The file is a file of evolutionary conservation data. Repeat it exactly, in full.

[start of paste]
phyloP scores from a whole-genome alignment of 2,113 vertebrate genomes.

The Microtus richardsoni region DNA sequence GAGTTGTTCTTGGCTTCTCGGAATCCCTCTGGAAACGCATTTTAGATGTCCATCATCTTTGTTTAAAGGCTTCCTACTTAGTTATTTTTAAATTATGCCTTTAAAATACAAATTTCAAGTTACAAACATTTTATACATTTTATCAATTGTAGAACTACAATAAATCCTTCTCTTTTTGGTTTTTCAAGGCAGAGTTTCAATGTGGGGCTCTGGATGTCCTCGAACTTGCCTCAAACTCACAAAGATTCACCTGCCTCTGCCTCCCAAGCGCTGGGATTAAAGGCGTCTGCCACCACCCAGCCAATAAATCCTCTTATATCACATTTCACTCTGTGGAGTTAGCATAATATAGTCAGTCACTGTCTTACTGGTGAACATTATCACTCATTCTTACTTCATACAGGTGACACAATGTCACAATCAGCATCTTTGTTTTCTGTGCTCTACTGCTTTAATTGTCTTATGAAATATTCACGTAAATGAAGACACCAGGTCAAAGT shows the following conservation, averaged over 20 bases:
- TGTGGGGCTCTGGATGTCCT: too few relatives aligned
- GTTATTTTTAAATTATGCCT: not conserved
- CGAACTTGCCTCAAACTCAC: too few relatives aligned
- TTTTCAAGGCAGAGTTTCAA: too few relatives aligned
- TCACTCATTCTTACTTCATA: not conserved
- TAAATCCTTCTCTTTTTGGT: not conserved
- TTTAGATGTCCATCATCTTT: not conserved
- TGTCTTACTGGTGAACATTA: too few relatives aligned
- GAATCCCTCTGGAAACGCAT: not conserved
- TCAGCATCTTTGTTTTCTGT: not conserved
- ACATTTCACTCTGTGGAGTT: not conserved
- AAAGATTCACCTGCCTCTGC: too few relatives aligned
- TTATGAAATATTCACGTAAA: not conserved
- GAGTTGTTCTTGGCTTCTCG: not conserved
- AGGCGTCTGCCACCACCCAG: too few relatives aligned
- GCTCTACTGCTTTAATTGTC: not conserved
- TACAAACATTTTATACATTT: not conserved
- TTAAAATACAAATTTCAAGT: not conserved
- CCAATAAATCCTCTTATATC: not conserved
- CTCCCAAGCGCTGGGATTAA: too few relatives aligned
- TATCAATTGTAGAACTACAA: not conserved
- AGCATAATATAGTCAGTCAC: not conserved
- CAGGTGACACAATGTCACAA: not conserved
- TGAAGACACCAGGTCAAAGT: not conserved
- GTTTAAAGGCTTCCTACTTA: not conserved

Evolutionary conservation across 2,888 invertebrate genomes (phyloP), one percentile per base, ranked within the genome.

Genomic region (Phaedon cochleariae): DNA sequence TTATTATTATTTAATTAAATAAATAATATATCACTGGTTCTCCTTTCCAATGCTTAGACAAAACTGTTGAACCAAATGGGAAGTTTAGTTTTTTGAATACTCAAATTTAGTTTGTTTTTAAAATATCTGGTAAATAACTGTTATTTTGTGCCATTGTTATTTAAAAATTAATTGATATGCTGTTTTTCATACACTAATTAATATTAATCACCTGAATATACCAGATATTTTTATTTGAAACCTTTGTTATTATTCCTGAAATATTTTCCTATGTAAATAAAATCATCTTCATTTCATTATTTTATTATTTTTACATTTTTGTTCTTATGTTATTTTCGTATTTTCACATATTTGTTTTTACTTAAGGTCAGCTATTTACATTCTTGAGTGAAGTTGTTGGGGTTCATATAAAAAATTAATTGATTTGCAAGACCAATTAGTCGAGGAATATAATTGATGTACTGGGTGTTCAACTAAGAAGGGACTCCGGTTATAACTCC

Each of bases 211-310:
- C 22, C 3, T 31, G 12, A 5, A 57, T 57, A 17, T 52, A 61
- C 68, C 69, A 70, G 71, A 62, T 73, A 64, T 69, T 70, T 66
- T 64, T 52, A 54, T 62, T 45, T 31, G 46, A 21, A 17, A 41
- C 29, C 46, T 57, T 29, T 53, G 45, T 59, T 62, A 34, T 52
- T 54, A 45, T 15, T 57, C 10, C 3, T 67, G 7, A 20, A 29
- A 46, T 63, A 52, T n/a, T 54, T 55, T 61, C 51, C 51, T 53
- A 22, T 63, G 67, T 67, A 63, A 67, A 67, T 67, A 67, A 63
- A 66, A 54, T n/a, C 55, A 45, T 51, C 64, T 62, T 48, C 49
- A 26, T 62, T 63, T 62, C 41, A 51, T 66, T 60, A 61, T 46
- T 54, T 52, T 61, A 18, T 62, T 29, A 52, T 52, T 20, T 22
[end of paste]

phyloP scores from a whole-genome alignment of 2,113 vertebrate genomes.

The Microtus richardsoni region DNA sequence GAGTTGTTCTTGGCTTCTCGGAATCCCTCTGGAAACGCATTTTAGATGTCCATCATCTTTGTTTAAAGGCTTCCTACTTAGTTATTTTTAAATTATGCCTTTAAAATACAAATTTCAAGTTACAAACATTTTATACATTTTATCAATTGTAGAACTACAATAAATCCTTCTCTTTTTGGTTTTTCAAGGCAGAGTTTCAATGTGGGGCTCTGGATGTCCTCGAACTTGCCTCAAACTCACAAAGATTCACCTGCCTCTGCCTCCCAAGCGCTGGGATTAAAGGCGTCTGCCACCACCCAGCCAATAAATCCTCTTATATCACATTTCACTCTGTGGAGTTAGCATAATATAGTCAGTCACTGTCTTACTGGTGAACATTATCACTCATTCTTACTTCATACAGGTGACACAATGTCACAATCAGCATCTTTGTTTTCTGTGCTCTACTGCTTTAATTGTCTTATGAAATATTCACGTAAATGAAGACACCAGGTCAAAGT shows the following conservation, averaged over 20 bases:
- TGTGGGGCTCTGGATGTCCT: too few relatives aligned
- GTTATTTTTAAATTATGCCT: not conserved
- CGAACTTGCCTCAAACTCAC: too few relatives aligned
- TTTTCAAGGCAGAGTTTCAA: too few relatives aligned
- TCACTCATTCTTACTTCATA: not conserved
- TAAATCCTTCTCTTTTTGGT: not conserved
- TTTAGATGTCCATCATCTTT: not conserved
- TGTCTTACTGGTGAACATTA: too few relatives aligned
- GAATCCCTCTGGAAACGCAT: not conserved
- TCAGCATCTTTGTTTTCTGT: not conserved
- ACATTTCACTCTGTGGAGTT: not conserved
- AAAGATTCACCTGCCTCTGC: too few relatives aligned
- TTATGAAATATTCACGTAAA: not conserved
- GAGTTGTTCTTGGCTTCTCG: not conserved
- AGGCGTCTGCCACCACCCAG: too few relatives aligned
- GCTCTACTGCTTTAATTGTC: not conserved
- TACAAACATTTTATACATTT: not conserved
- TTAAAATACAAATTTCAAGT: not conserved
- CCAATAAATCCTCTTATATC: not conserved
- CTCCCAAGCGCTGGGATTAA: too few relatives aligned
- TATCAATTGTAGAACTACAA: not conserved
- AGCATAATATAGTCAGTCAC: not conserved
- CAGGTGACACAATGTCACAA: not conserved
- TGAAGACACCAGGTCAAAGT: not conserved
- GTTTAAAGGCTTCCTACTTA: not conserved

Evolutionary conservation across 2,888 invertebrate genomes (phyloP), one percentile per base, ranked within the genome.

Genomic region (Phaedon cochleariae): DNA sequence TTATTATTATTTAATTAAATAAATAATATATCACTGGTTCTCCTTTCCAATGCTTAGACAAAACTGTTGAACCAAATGGGAAGTTTAGTTTTTTGAATACTCAAATTTAGTTTGTTTTTAAAATATCTGGTAAATAACTGTTATTTTGTGCCATTGTTATTTAAAAATTAATTGATATGCTGTTTTTCATACACTAATTAATATTAATCACCTGAATATACCAGATATTTTTATTTGAAACCTTTGTTATTATTCCTGAAATATTTTCCTATGTAAATAAAATCATCTTCATTTCATTATTTTATTATTTTTACATTTTTGTTCTTATGTTATTTTCGTATTTTCACATATTTGTTTTTACTTAAGGTCAGCTATTTACATTCTTGAGTGAAGTTGTTGGGGTTCATATAAAAAATTAATTGATTTGCAAGACCAATTAGTCGAGGAATATAATTGATGTACTGGGTGTTCAACTAAGAAGGGACTCCGGTTATAACTCC

Each of bases 211-310:
- C 22, C 3, T 31, G 12, A 5, A 57, T 57, A 17, T 52, A 61
- C 68, C 69, A 70, G 71, A 62, T 73, A 64, T 69, T 70, T 66
- T 64, T 52, A 54, T 62, T 45, T 31, G 46, A 21, A 17, A 41
- C 29, C 46, T 57, T 29, T 53, G 45, T 59, T 62, A 34, T 52
- T 54, A 45, T 15, T 57, C 10, C 3, T 67, G 7, A 20, A 29
- A 46, T 63, A 52, T n/a, T 54, T 55, T 61, C 51, C 51, T 53
- A 22, T 63, G 67, T 67, A 63, A 67, A 67, T 67, A 67, A 63
- A 66, A 54, T n/a, C 55, A 45, T 51, C 64, T 62, T 48, C 49
- A 26, T 62, T 63, T 62, C 41, A 51, T 66, T 60, A 61, T 46
- T 54, T 52, T 61, A 18, T 62, T 29, A 52, T 52, T 20, T 22